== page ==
Choosing Screens for Your Grinder
“Wood waste processors face a variety of considerations when selecting the screen configuration to best accomplish a desired end product. Screen selection and grinding strategy will vary based on a variety of factors including the type of grinder being used – horizontal versus vertical – as well as the type of wood being processed, and will also differ based on tree species.”
A general rule of thumb is round holes for tub grinders and square holes for horizontal grinders.
Screen selection is usually based on two main factors – the type of material being processed and the desired end-product.
Each tree species will produce a different end product. Various tree species will react differently to grinding and can make a widely varying product that can have a big impact on the type of screen used. Moisture content will also play a big part in determining screen and end product size.
All shapes and sizes
The most commonly used screens feature round and rectangular holes as these two geometric configurations tend to produce a more uniform particle size and end-product across a wide range of raw materials. There are other options, however, and each serves a specific function depending on the application.
Diamond Hole – Ideal for processing wet and difficult-to-grind material such as compost, palm, wet grass and leaves. These materials have the potential to build up on the horizontal plane of a square-hole screen or between the holes of a round-hole screen, causing the screen to blind and the material to re-circulate, thus reducing overall productivity.
A diamond hole screen is designed to channel the material to the point of the diamond, which allows the cutter to swipe past the screen, helping to remove material that may otherwise accumulate.
Grid – Bars are welded horizontally across the screen face (as opposed to a rolled punch-plate screen) and function similar to a secondary anvil. A grid screen is often used in processing of construction debris or in land clearing applications where there is less concern about the specification of the end product.
Rectangular – Allows more material to pass through the screen due to the increased geometric size of a rectangular-hole opening compared to a square-hole opening configuration. One potential drawback, however, is that the overall consistency of the end product may be compromised. It is possible for pieces substantially longer than the width of the hole to pass through the screen. That being said rectangular holes generally produce a fairly uniform product. The height of the hole rather than the width is the determining factor in product size.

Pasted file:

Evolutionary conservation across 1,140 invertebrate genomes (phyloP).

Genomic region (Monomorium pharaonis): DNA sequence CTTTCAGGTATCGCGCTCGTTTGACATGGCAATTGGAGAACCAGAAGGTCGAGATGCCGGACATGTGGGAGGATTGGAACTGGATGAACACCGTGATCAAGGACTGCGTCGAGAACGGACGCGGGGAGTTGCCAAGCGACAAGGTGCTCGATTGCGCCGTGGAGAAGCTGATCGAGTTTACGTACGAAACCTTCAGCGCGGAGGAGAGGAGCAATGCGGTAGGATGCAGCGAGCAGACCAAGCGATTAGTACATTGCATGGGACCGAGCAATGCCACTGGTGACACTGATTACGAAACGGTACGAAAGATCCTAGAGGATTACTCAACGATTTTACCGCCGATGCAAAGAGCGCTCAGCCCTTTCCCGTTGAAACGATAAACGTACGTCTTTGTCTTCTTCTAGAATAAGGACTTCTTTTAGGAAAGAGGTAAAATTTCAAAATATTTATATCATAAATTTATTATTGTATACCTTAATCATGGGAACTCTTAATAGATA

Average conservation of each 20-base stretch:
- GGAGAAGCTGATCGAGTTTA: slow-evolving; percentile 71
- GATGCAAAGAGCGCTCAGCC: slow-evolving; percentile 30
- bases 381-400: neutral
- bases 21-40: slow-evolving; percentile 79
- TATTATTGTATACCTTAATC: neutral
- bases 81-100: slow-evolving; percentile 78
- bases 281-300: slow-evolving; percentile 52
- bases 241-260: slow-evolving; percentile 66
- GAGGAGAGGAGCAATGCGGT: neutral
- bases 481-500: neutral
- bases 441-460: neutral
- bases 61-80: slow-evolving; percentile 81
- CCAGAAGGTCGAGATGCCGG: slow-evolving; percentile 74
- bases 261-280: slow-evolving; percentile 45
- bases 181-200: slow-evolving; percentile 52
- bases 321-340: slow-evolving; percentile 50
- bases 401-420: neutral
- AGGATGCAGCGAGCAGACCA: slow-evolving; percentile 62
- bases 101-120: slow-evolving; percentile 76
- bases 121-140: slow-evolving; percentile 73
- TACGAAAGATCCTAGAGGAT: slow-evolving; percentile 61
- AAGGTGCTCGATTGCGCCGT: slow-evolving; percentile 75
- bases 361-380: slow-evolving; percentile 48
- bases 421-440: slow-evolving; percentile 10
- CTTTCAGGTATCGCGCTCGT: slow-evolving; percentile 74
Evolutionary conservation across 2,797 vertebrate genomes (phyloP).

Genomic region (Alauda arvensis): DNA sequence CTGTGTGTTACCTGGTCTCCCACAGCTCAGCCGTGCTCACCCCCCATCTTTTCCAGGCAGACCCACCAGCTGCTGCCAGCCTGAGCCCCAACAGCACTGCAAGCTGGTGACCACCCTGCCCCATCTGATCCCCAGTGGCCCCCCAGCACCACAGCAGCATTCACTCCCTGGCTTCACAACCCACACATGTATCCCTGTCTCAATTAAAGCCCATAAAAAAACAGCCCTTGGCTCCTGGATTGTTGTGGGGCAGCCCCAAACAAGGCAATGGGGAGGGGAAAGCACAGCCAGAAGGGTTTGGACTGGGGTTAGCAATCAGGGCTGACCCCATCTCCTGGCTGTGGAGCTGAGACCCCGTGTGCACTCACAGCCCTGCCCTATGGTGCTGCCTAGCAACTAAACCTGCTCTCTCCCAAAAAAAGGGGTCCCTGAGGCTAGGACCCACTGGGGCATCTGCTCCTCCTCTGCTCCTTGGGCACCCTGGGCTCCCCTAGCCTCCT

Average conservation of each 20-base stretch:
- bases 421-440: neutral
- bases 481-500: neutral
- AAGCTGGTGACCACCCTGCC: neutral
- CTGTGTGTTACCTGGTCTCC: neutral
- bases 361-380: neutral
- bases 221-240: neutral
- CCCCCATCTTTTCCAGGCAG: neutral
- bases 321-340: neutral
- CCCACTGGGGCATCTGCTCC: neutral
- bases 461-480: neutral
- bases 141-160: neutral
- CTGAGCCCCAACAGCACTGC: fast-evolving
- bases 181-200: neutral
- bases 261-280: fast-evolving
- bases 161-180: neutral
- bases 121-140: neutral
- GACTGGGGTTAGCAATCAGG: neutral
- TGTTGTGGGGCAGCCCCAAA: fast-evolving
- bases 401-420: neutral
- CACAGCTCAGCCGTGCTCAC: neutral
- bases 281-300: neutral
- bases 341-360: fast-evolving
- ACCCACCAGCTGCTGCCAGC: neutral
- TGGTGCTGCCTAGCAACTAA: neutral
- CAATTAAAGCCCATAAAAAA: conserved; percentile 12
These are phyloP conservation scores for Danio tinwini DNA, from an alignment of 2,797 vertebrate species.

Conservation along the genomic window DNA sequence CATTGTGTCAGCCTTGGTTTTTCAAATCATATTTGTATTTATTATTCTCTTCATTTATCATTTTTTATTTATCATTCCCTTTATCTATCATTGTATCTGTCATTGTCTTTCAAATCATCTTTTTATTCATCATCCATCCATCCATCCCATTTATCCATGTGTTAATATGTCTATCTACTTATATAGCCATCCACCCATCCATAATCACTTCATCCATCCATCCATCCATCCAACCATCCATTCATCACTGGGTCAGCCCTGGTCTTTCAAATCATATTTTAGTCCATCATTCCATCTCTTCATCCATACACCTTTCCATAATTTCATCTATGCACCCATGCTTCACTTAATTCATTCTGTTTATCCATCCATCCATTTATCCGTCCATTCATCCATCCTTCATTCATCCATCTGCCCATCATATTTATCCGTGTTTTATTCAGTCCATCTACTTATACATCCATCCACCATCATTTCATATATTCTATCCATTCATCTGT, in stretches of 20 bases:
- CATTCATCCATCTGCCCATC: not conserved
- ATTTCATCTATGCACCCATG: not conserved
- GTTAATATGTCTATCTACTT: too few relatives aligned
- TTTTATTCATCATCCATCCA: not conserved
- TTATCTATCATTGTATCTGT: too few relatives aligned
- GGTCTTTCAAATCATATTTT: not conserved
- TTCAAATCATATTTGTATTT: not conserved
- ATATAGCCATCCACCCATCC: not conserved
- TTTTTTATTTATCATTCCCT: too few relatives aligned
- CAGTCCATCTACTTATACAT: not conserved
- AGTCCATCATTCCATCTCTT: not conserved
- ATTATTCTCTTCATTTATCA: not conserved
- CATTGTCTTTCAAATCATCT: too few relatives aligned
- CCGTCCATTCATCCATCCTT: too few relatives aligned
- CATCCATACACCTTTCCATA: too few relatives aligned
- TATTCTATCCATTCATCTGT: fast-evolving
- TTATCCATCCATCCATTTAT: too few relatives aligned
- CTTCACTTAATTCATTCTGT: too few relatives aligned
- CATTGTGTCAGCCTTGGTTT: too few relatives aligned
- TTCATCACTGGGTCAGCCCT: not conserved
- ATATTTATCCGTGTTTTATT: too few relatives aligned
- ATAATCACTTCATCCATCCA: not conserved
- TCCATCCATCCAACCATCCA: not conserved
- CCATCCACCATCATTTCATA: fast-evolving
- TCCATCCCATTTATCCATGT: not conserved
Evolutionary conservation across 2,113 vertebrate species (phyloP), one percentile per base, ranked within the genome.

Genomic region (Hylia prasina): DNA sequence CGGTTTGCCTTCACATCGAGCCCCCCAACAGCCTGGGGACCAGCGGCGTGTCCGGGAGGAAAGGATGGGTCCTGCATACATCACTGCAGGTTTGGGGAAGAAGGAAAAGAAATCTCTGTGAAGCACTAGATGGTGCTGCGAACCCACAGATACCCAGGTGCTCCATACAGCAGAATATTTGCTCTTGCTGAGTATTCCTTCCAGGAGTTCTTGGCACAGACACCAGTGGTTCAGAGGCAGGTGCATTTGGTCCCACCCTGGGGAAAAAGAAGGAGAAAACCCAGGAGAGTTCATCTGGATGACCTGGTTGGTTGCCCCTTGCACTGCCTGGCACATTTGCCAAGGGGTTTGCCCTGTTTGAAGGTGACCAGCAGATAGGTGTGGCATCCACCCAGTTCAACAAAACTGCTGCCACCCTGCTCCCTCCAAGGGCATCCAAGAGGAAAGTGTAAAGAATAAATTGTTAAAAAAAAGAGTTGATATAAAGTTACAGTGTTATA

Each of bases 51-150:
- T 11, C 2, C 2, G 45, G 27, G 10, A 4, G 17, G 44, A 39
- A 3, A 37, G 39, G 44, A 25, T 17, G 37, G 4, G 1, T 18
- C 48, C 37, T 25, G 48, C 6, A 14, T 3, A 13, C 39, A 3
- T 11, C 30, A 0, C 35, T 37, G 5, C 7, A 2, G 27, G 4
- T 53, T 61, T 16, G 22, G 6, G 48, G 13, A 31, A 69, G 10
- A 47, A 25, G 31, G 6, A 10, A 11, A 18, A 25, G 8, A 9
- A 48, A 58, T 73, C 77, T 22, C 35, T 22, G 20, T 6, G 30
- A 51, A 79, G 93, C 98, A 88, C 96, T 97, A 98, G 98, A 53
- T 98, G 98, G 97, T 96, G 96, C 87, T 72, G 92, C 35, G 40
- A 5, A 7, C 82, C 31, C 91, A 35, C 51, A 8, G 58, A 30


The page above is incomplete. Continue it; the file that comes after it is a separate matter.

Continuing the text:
Hex – Provides a more geometrically consistent hole and uniform opening, as the distance between the corners (diagonally) is greater on a square hole than in a hex hole which is straight. In most cases more material can be processed with a hex screen — versus a round-hole configuration — and similar production values can still be achieved, compared with a square-hole screen. It is important to note, however, that actual production rates will always vary based on the type of material being processed.
The cutting dynamics of a tub and horizontal grinder differ dramatically. As a result, horizontal grinders may require the use of special screen setup configurations to attain a specific desired end product.
When using a horizontal grinder it is recommended to use a square-hole screen with the addition of baffles to help reduce the likelihood of producing oversized material. The baffle is a piece of steel that is welded on the back side of the screen – a design configuration that will help prevent long shards of wood from passing through the hole before it is properly sized. A good rule of thumb for adding baffles is that the length of the steel extension should be half the diameter of the hole. In other words, if a 10.2cm (four-inch) screen is being used, the steel baffle should be
5.1 cm (two inches) long.
Proactive screen maintenance
Manufacturers recommend that grinder engines be serviced every 200 to 250 hours, during which screens and anvils should also be inspected for wear.
Maintaining consistent spacing between the cutter and anvil is critical to producing a quality, consistent end product. Over time increased wear to the anvil will result in increasing the space between the anvil and cutter, resulting in the potential for material to pass through unprocessed. This may impact cost of operation, so it’s important to maintain the grinder wear surfaces.
The space between the cutter and screen is another area that should also be inspected on a regular basis. The gap is likely to increase over time due to wear, and so productivity may be affected. As the distance increases it will result in recirculation of processed material, which can also affect end product quality, productivity and increased fuel consumption.